In this edition of The Film Round-Up: A look at two independent documentaries and the ultimate showdown, Paul Blart: Mall Cop vs. The Pink Panther 2.
To make life easier, here's a photo of one of my favorite actresses (and, sadly, Pink Panther co-star) Emily Mortimer. I'm kind of mystified why she hasn't become a big star, or landed an Oscar nomination.
Speaking of which, have you seen what my Filmcritic.com colleague Sean O'Connell and I have been up to on Dyalogues.com? We've been having spirited discussions on Benjamin Button, the best performer not to get an Oscar nom (alas, Mortimer missed the cut), and other film-related hijinks. Stop on by.
These reviews appeared in the March issue of ICON and are reprinted with permission. (Thanks, Trina.)
Sometimes it's smart to be stupid. Look at Paul Blart: Mall Cop (PG, directed by Steve Carr), about the bumbling adventures of an overweight, overachieving single dad (Kevin James) who's forced to protect his New Jersey mall when it's overrun by terrorists. The movie made over $30 million during its opening weekend, and will almost certainly top $100 million. Some may believe the popularity of a movie about the buffoonish antics of a fat guy with a bad moustache as a sign of the apocalypse. Yes, it's silly, but James (Hitch) saves the movie, refusing to turn his character into an oafish stereotype. In that regard, James is more like John Candy than Chris Farley, so he allows you to see the character's nice-guy soul, even when he's getting plastered at a karaoke bar or fighting an obese woman at Victoria's Secret. And, regardless of your movie tastes, there are some funny moments that take advantage of James's physicality and goofy charisma. One significant complaint: James' love interest (Jayma Mays) looks like she's about to graduate from high school. Are there any nice-looking actresses between the ages of 30 to 35 working in movies these days? **
The towering success of Paul Blart made me think that Steve Martin's reprisal as Inspector Jacques Clouseau in The Pink Panther 2 (Dir: Harald Zwart, PG) was going to gross somewhere between $150 million and the GDP of Spain. As of press time, the movie was a box-office disappointment. It should remain that way. Martin seems to believe his status as a comic genius and New Yorker-bylined wit will automatically imbue his rumbling, bumbling, stumbling Clouseau with ironic cleverness. It doesn't, especially when the script, which Martin co-wrote, has no build-up or thought behind any of the physical comedy. Or when most of the actors sport broad accents usually found at bad improv shows. Or when there are several scenes devoted to Clouseau getting sensitivity training, a topic that was last funny (or relevant) during the days right after Clarence Thomas and Anita Hill locked horns. Basically, Martin and company destroy the set--and a part of your soul--for an afternoon. It's aggressively unfunny and a waste of a gifted cast. After watching, I felt like recommending a good grief counselor to Alfred Molina, Emily Mortimer, and John Cleese. Anyone have a number handy? *
For those who don’t want to venture into the multiplex quite yet, consider these two titles, which should be opening soon at a nearby art house.
Guest of Cindy Sherman (Dir: Paul H-O and Paul Donahue). In 1993, artist Paul H-O got his first video camera, which became the springboard for his NYC public access show, Gallery Beat, as well as a diary. While chronicling artists and shows, Paul meets acclaimed, reclusive artist Cindy Sherman. Sherman, clearly smitten, agrees to be profiled by the persistent, forceful Paul, and the two begin dating soon after. This is a huge shock considering the super-cute, super-revered Sherman counted Steve Martin among her boyfriends. For Paul, the relationship becomes a double-edged sword: He clearly loves Cindy, but her massive success leaves him feeling inadequate. Aside from being a first-person account of a relationship going south, the film offers revealing insights into the increasing corporate nature of art, the perilous merging of fame and love, and a look at the denizens of the NYC gallery scene in and out of their element. The lack of focus is sometimes confounding, but the presence of Paul, who lived through all this, provides a redeeming personal perspective. If the movie is messy, it's with good reason. So is life. *** NR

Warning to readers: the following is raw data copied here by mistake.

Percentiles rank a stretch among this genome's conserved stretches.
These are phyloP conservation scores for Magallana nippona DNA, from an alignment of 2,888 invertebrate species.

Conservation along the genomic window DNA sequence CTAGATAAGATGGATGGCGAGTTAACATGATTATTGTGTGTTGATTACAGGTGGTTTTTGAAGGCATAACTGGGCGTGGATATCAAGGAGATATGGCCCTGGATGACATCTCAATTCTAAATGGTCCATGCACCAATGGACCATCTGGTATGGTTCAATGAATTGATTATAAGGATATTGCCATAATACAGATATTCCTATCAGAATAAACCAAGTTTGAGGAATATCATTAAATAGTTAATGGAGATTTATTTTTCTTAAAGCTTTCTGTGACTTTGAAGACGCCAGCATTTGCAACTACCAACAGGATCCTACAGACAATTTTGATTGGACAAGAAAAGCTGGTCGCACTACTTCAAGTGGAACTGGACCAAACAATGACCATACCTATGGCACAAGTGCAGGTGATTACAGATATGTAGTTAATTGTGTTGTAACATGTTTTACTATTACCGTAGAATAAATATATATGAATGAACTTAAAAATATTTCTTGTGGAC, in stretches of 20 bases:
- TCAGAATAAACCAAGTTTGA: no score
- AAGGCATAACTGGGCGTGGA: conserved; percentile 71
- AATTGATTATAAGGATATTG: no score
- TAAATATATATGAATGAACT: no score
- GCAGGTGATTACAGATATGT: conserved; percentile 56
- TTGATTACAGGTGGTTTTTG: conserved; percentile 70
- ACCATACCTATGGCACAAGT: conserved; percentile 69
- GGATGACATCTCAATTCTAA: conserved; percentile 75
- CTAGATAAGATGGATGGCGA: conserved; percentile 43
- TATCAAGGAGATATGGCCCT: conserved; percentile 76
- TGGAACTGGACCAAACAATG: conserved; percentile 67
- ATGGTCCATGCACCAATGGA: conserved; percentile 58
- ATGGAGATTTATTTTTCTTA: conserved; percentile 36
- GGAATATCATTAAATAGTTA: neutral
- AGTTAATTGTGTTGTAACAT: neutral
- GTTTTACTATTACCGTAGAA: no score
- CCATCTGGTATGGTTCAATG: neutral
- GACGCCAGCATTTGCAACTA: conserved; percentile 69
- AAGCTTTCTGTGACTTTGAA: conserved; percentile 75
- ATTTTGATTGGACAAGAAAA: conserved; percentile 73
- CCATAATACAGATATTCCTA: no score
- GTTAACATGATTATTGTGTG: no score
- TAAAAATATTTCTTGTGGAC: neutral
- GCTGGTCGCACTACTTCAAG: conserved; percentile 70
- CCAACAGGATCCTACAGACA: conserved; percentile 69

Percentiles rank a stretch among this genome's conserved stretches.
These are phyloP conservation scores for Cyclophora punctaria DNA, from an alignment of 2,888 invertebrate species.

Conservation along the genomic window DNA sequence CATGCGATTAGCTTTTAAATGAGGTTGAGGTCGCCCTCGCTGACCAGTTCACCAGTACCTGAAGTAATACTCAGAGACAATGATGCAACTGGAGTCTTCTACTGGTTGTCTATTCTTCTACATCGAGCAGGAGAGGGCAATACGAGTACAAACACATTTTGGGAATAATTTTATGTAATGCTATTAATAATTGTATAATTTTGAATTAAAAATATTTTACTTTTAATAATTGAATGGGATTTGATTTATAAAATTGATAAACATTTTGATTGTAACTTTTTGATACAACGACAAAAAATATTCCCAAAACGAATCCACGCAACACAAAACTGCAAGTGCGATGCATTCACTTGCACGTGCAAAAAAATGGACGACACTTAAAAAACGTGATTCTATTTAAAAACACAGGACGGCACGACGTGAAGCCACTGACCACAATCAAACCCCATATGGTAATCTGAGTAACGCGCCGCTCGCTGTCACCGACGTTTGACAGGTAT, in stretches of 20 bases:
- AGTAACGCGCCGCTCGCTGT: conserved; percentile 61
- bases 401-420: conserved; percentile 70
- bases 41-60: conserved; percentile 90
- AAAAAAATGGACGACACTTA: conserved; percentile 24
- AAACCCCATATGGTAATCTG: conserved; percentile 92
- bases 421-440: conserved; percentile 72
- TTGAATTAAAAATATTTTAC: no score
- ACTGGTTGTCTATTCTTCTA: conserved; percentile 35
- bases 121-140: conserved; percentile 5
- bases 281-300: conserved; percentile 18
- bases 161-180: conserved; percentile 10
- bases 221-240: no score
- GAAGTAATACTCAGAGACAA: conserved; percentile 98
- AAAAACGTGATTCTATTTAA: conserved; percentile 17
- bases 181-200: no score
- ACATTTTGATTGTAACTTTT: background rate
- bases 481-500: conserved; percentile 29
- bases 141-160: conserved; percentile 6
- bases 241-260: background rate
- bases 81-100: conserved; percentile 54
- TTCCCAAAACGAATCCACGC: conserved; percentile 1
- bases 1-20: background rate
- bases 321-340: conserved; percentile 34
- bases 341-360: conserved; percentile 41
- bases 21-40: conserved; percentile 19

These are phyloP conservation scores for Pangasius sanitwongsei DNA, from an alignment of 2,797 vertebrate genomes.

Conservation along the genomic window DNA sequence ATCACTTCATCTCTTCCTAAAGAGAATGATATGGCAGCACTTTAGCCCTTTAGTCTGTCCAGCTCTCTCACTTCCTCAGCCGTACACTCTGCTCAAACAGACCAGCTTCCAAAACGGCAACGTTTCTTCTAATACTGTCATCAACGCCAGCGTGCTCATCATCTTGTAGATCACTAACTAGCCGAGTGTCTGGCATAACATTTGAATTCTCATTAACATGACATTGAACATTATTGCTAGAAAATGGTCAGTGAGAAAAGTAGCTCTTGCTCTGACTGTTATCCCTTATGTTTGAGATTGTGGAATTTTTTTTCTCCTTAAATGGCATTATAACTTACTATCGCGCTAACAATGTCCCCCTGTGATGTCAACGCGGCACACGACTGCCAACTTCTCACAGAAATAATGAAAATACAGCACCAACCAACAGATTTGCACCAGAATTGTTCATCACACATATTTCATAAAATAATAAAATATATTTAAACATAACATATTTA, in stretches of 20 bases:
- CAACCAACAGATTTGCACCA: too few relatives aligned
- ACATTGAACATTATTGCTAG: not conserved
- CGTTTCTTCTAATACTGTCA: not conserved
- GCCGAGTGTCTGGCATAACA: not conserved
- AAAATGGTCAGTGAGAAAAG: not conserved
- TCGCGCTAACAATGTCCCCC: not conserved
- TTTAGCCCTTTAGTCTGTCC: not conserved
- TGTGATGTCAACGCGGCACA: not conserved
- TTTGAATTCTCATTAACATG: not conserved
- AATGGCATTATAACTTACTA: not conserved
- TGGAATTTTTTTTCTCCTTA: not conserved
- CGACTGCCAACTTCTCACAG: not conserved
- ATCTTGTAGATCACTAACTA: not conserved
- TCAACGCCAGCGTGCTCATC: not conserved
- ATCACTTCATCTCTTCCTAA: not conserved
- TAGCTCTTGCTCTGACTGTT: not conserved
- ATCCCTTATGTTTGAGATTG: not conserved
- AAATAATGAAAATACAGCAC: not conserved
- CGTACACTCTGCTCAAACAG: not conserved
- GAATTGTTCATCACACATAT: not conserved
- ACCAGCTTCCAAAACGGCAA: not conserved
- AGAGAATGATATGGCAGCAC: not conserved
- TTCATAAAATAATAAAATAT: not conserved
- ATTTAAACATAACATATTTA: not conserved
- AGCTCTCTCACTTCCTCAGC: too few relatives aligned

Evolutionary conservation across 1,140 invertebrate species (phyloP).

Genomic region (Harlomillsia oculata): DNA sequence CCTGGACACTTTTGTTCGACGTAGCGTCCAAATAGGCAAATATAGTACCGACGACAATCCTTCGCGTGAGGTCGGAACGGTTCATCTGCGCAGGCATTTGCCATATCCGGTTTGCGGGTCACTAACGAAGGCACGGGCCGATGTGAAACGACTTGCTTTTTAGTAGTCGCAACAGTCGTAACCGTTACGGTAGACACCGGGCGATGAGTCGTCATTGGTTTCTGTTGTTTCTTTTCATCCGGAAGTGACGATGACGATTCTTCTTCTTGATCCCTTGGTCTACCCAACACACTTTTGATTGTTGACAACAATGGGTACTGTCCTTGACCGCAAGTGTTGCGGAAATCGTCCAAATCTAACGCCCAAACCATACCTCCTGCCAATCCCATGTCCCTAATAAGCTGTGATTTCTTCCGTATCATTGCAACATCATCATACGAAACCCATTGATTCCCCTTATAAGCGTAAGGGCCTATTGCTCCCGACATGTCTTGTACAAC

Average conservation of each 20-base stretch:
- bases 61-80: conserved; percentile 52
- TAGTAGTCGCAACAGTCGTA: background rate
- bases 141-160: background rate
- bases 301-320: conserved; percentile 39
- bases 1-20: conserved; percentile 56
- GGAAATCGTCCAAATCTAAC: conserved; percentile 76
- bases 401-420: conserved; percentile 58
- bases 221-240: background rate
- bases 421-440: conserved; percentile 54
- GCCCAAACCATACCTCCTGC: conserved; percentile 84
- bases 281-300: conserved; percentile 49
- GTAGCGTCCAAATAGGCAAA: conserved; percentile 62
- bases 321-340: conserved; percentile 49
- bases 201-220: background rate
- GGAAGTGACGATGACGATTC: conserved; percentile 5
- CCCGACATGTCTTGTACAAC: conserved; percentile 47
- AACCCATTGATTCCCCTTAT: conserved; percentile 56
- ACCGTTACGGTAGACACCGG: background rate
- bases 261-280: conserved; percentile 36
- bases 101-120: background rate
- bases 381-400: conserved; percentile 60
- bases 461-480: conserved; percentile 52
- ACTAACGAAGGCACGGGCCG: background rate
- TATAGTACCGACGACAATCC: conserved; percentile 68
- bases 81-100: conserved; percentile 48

Must Read After My Death (Dir: Morgan Dews). Dews' grandmother, Allis, left behind a massive archive of audio footage from the 1960s. It made sense. Allis' husband Charley spent four months a year in Australia, so the family bought Dictaphone recorders so everyone (including the couple's four children) could keep in touch. Years later, Dews uncovered these tapes--along with home movies and journals --and has used this material to construct a haunting reality. Allis chafed in her role as a housewife, while it's clear that Allis and Charley had their physical needs met by others. But what's really bone-chilling is how Allis uses the Dictaphone as her confessional, detailing her family falling apart at the seams--oldest son Chuck struggles mightily as a student, middle son Bruce gets committed--and the desperation in her voice as she figures out how to save everyone. Dews has done a remarkable job assembling a haunting piece of suburban strife, but the story deserves a resolution, or at least the perspective of surviving family members, that never comes. How did everyone move on? Or did they? Dews has shone the light on one aspect of his family's turbulent history but obscured another. *** NR